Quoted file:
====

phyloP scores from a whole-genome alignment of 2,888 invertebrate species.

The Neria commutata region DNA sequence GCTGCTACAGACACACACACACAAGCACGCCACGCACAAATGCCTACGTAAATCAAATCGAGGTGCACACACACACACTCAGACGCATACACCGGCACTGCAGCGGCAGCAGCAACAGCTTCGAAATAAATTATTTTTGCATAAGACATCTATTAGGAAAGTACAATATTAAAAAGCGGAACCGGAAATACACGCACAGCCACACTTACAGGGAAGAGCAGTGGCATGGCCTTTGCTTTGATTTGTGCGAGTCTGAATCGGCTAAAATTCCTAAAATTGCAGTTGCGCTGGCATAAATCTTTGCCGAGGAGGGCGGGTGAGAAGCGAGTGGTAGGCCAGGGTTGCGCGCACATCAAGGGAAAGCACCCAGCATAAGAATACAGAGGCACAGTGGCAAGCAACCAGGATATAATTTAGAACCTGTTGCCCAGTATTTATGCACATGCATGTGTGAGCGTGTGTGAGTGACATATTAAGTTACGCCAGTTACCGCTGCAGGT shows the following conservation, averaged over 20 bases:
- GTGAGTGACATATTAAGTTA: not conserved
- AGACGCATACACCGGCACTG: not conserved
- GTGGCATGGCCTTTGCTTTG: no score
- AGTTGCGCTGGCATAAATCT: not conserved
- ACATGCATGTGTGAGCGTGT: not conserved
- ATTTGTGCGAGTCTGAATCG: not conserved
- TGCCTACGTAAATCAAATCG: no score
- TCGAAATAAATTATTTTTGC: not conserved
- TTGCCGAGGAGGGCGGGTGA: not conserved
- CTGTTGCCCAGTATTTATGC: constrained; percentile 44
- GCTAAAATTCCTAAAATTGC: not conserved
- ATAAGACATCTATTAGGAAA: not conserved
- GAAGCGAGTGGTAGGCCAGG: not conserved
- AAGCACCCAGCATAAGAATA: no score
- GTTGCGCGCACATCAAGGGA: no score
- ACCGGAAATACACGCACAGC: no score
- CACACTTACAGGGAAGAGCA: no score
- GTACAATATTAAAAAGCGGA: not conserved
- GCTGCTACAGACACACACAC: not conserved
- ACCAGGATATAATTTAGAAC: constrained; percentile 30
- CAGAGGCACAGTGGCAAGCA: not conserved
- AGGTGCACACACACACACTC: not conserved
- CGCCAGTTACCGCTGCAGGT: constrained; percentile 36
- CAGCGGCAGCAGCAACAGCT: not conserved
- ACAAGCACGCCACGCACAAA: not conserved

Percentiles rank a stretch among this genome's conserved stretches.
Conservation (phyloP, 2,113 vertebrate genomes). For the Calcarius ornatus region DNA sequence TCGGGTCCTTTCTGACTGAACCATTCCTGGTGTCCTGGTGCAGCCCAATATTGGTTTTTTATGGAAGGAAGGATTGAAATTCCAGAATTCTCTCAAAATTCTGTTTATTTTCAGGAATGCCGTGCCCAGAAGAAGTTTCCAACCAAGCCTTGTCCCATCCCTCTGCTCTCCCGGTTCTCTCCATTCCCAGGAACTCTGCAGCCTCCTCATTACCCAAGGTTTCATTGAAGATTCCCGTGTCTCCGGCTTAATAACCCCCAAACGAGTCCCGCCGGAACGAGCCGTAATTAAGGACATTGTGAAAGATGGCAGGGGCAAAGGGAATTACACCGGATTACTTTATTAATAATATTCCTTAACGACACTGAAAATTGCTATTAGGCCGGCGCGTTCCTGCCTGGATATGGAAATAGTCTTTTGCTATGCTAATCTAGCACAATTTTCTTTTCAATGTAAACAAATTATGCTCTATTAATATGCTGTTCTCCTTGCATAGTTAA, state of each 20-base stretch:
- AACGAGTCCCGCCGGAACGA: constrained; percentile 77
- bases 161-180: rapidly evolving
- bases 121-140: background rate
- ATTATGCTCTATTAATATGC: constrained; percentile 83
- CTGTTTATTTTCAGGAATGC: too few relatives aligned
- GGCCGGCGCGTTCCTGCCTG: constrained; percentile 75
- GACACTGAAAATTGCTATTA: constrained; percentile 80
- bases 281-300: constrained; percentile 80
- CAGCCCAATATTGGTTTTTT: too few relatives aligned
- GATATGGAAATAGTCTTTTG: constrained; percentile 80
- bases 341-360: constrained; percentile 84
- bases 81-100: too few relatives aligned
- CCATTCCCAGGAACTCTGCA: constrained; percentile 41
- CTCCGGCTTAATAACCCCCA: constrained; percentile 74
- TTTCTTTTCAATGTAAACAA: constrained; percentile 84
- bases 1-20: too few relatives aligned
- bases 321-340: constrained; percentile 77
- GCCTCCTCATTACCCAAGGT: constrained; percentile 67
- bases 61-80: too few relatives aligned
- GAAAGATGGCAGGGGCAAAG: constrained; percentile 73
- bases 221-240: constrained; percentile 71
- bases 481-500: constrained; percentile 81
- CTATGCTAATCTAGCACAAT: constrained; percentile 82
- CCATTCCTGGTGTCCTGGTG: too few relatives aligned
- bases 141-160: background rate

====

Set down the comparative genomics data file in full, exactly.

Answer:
phyloP scores from a whole-genome alignment of 2,888 invertebrate species.

The Neria commutata region DNA sequence GCTGCTACAGACACACACACACAAGCACGCCACGCACAAATGCCTACGTAAATCAAATCGAGGTGCACACACACACACTCAGACGCATACACCGGCACTGCAGCGGCAGCAGCAACAGCTTCGAAATAAATTATTTTTGCATAAGACATCTATTAGGAAAGTACAATATTAAAAAGCGGAACCGGAAATACACGCACAGCCACACTTACAGGGAAGAGCAGTGGCATGGCCTTTGCTTTGATTTGTGCGAGTCTGAATCGGCTAAAATTCCTAAAATTGCAGTTGCGCTGGCATAAATCTTTGCCGAGGAGGGCGGGTGAGAAGCGAGTGGTAGGCCAGGGTTGCGCGCACATCAAGGGAAAGCACCCAGCATAAGAATACAGAGGCACAGTGGCAAGCAACCAGGATATAATTTAGAACCTGTTGCCCAGTATTTATGCACATGCATGTGTGAGCGTGTGTGAGTGACATATTAAGTTACGCCAGTTACCGCTGCAGGT shows the following conservation, averaged over 20 bases:
- GTGAGTGACATATTAAGTTA: not conserved
- AGACGCATACACCGGCACTG: not conserved
- GTGGCATGGCCTTTGCTTTG: no score
- AGTTGCGCTGGCATAAATCT: not conserved
- ACATGCATGTGTGAGCGTGT: not conserved
- ATTTGTGCGAGTCTGAATCG: not conserved
- TGCCTACGTAAATCAAATCG: no score
- TCGAAATAAATTATTTTTGC: not conserved
- TTGCCGAGGAGGGCGGGTGA: not conserved
- CTGTTGCCCAGTATTTATGC: constrained; percentile 44
- GCTAAAATTCCTAAAATTGC: not conserved
- ATAAGACATCTATTAGGAAA: not conserved
- GAAGCGAGTGGTAGGCCAGG: not conserved
- AAGCACCCAGCATAAGAATA: no score
- GTTGCGCGCACATCAAGGGA: no score
- ACCGGAAATACACGCACAGC: no score
- CACACTTACAGGGAAGAGCA: no score
- GTACAATATTAAAAAGCGGA: not conserved
- GCTGCTACAGACACACACAC: not conserved
- ACCAGGATATAATTTAGAAC: constrained; percentile 30
- CAGAGGCACAGTGGCAAGCA: not conserved
- AGGTGCACACACACACACTC: not conserved
- CGCCAGTTACCGCTGCAGGT: constrained; percentile 36
- CAGCGGCAGCAGCAACAGCT: not conserved
- ACAAGCACGCCACGCACAAA: not conserved

Percentiles rank a stretch among this genome's conserved stretches.
Conservation (phyloP, 2,113 vertebrate genomes). For the Calcarius ornatus region DNA sequence TCGGGTCCTTTCTGACTGAACCATTCCTGGTGTCCTGGTGCAGCCCAATATTGGTTTTTTATGGAAGGAAGGATTGAAATTCCAGAATTCTCTCAAAATTCTGTTTATTTTCAGGAATGCCGTGCCCAGAAGAAGTTTCCAACCAAGCCTTGTCCCATCCCTCTGCTCTCCCGGTTCTCTCCATTCCCAGGAACTCTGCAGCCTCCTCATTACCCAAGGTTTCATTGAAGATTCCCGTGTCTCCGGCTTAATAACCCCCAAACGAGTCCCGCCGGAACGAGCCGTAATTAAGGACATTGTGAAAGATGGCAGGGGCAAAGGGAATTACACCGGATTACTTTATTAATAATATTCCTTAACGACACTGAAAATTGCTATTAGGCCGGCGCGTTCCTGCCTGGATATGGAAATAGTCTTTTGCTATGCTAATCTAGCACAATTTTCTTTTCAATGTAAACAAATTATGCTCTATTAATATGCTGTTCTCCTTGCATAGTTAA, state of each 20-base stretch:
- AACGAGTCCCGCCGGAACGA: constrained; percentile 77
- bases 161-180: rapidly evolving
- bases 121-140: background rate
- ATTATGCTCTATTAATATGC: constrained; percentile 83
- CTGTTTATTTTCAGGAATGC: too few relatives aligned
- GGCCGGCGCGTTCCTGCCTG: constrained; percentile 75
- GACACTGAAAATTGCTATTA: constrained; percentile 80
- bases 281-300: constrained; percentile 80
- CAGCCCAATATTGGTTTTTT: too few relatives aligned
- GATATGGAAATAGTCTTTTG: constrained; percentile 80
- bases 341-360: constrained; percentile 84
- bases 81-100: too few relatives aligned
- CCATTCCCAGGAACTCTGCA: constrained; percentile 41
- CTCCGGCTTAATAACCCCCA: constrained; percentile 74
- TTTCTTTTCAATGTAAACAA: constrained; percentile 84
- bases 1-20: too few relatives aligned
- bases 321-340: constrained; percentile 77
- GCCTCCTCATTACCCAAGGT: constrained; percentile 67
- bases 61-80: too few relatives aligned
- GAAAGATGGCAGGGGCAAAG: constrained; percentile 73
- bases 221-240: constrained; percentile 71
- bases 481-500: constrained; percentile 81
- CTATGCTAATCTAGCACAAT: constrained; percentile 82
- CCATTCCTGGTGTCCTGGTG: too few relatives aligned
- bases 141-160: background rate